U.S. economic indicators from this week were consistent with ongoing moderate-to-strong economic growth in the third quarter. Labor market indicators showed good and improving conditions for workers.
August payroll employment increased by a solid 201,000 jobs. Negative revisions totaling 50,000 for June and July bought some of that back, but labor market conditions still look good. Average hourly earnings increased by 10 cents, or 0.4 percent, to hit $27.16, up 2.9 percent over the previous 12 months. That is the strongest year-over-year gain in average hourly earnings this side of the Great Recession. The average workweek was unchanged at 34.5 hours.
The ISM Non-Manufacturing Index increased in August to 58.5. The production, employment and new orders sub-indexes all improved in August. Fourteen out of 16 industries reported expansion for the month, only mining and forestry reported contraction. Anecdotal comments were positive, but show that some businesses (construction, information and mining) are very concerned about the impact of tariffs on prices.
The ISM Manufacturing Index jumped in August, gaining 3.2 percentage points to hit 61.3, its highest level since may 2004. Seven out of 10 sub-indexes improved in August, including new orders, production and employment. The Prices Index eased to a still-hot 72.1, suggesting that inflationary pressure is persistent among manufacturers. Of the 18 reporting industries, 16 reported growth in August. Wood products and primary metals reported contraction. Anecdotal comments were very positive about demand. However, there is still concern about pricing (both upstream and downstream) and about the impact of tariffs.
Initial claims for unemployment insurance dropped by another 10,000, to hit 203,000 for the week ending September 1. This is the lowest level for initial claims since December 6, 1969. A downside breakout of UI claims from the already-very-low levels from mid-year is truly exceptional. Continuing claims dipped by 3,000 for the week ending August 25, to hit 1,707,000.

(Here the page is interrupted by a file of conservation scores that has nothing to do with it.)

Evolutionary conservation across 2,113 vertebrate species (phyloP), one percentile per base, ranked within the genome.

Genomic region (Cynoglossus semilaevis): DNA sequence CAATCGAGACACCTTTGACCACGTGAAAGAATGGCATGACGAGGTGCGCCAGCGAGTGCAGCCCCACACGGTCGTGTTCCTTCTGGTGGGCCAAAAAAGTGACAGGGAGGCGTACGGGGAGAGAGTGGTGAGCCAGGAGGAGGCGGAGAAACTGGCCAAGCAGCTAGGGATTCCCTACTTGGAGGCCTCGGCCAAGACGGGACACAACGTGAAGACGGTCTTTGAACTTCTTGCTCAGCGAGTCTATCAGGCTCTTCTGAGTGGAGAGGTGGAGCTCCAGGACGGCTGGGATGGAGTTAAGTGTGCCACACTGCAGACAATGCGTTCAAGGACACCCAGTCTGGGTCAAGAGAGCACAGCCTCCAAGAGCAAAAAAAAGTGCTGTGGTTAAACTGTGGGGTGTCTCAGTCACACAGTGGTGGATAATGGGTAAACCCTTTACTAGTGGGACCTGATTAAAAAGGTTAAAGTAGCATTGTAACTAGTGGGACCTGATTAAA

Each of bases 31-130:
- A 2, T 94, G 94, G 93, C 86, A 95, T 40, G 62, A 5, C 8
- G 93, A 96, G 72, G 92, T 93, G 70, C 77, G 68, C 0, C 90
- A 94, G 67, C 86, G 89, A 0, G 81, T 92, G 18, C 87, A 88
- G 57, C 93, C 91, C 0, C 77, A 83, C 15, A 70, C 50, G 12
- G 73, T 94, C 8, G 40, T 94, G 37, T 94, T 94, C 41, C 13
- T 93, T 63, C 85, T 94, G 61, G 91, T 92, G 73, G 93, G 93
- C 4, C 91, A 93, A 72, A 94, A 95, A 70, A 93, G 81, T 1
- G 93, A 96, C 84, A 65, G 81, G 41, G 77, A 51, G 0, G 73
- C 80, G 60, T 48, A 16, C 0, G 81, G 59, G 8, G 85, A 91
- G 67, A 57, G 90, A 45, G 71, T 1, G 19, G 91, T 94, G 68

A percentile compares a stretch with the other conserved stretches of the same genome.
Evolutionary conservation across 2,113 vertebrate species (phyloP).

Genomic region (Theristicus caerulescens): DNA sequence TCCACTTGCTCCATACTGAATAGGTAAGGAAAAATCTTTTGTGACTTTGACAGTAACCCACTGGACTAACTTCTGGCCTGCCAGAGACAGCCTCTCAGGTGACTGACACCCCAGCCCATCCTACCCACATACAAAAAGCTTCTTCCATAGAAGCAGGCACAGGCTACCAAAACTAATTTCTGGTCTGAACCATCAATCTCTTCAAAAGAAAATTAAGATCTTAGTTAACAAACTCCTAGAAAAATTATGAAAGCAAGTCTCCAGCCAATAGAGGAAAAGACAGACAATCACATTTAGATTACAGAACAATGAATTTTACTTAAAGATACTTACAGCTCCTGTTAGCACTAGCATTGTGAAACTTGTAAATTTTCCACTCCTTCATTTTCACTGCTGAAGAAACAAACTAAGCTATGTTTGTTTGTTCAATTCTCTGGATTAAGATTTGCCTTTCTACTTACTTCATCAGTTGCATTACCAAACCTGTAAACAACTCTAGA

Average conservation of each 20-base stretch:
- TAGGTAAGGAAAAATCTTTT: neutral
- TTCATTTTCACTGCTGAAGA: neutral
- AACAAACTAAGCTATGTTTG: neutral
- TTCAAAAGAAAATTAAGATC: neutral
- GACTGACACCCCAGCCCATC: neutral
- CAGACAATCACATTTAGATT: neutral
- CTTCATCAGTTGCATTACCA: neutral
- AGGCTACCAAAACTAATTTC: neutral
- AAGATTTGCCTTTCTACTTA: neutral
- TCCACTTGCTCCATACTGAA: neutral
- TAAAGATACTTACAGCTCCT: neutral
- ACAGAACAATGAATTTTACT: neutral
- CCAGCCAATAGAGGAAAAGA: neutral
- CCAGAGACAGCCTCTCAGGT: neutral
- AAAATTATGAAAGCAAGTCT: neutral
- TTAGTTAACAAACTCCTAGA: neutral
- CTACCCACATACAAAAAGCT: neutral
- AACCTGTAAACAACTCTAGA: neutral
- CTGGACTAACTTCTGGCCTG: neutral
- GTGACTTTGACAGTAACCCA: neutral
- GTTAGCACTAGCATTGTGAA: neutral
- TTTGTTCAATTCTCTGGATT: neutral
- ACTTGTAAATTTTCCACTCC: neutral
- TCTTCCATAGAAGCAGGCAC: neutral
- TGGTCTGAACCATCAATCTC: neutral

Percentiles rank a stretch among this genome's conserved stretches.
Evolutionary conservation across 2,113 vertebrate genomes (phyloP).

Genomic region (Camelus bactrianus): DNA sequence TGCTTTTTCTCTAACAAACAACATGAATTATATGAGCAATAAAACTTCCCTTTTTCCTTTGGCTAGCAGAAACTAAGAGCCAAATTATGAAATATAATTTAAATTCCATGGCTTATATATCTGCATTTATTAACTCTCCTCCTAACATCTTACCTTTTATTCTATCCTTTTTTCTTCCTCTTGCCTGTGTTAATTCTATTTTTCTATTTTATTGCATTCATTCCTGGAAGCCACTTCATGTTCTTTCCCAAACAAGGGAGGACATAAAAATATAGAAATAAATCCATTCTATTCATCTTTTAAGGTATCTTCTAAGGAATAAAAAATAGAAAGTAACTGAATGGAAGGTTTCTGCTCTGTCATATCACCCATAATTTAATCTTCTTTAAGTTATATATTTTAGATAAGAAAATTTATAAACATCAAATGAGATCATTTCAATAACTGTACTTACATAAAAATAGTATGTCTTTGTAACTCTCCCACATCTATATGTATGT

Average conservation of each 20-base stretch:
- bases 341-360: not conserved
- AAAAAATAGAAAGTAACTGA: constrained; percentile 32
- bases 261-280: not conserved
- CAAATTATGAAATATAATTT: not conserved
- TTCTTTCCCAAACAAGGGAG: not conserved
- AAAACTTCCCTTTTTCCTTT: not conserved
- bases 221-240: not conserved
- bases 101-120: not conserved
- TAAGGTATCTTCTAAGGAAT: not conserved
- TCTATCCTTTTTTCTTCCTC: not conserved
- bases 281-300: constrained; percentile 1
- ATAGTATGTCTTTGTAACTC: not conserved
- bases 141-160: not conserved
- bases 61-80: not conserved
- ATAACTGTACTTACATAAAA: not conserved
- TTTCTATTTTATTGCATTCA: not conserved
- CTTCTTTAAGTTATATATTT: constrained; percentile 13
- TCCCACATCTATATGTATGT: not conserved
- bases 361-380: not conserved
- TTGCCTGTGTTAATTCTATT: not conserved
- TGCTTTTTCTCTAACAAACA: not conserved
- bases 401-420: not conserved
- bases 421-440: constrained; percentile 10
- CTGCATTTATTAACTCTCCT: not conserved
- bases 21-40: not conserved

Total construction spending for July edged up by just 0.1 percent. The U.S. international trade gap widened in July to -$50.1 billion, from -$45.7 billion in June. Exports dropped by $2.1 billion in June, while imports increased by $2.2 billion. It is early in the quarter, but so far, trade looks like it will be a small drag on Q3 GDP.
Unit auto sales eased to a 16.7 million unit rate in August, from a 16.8 million unit rate in July according to Autodata. The overall trend in auto sales since late 2015 looks flat to down slightly.
Total mortgage applications eased by 0.1 percent for the week ending August 31 as purchase apps gained 0.6 percent and refi apps lost 1.4 percent. Purchase apps are up just 0.4 percent over a year ago on a four-week moving average basis. According to the Mortgage Bankers Association, the rate for a 30-year fixed-rate mortgage notched up to 4.80 percent.
The positive ISM data from this week, along with the jobs report showing stronger average hourly earnings numbers, will keep the Federal Reserve on track to increase the fed funds rate by 25 basis points, to a range of 2.00-2.25 percent, when the FOMC next meets over September 25/26. The implied odds of a September 26 rate hike are near 100 percent according to the CME Group.
For a PDF version of this report, click here: Comerica Economic Weekly September 7, 2018
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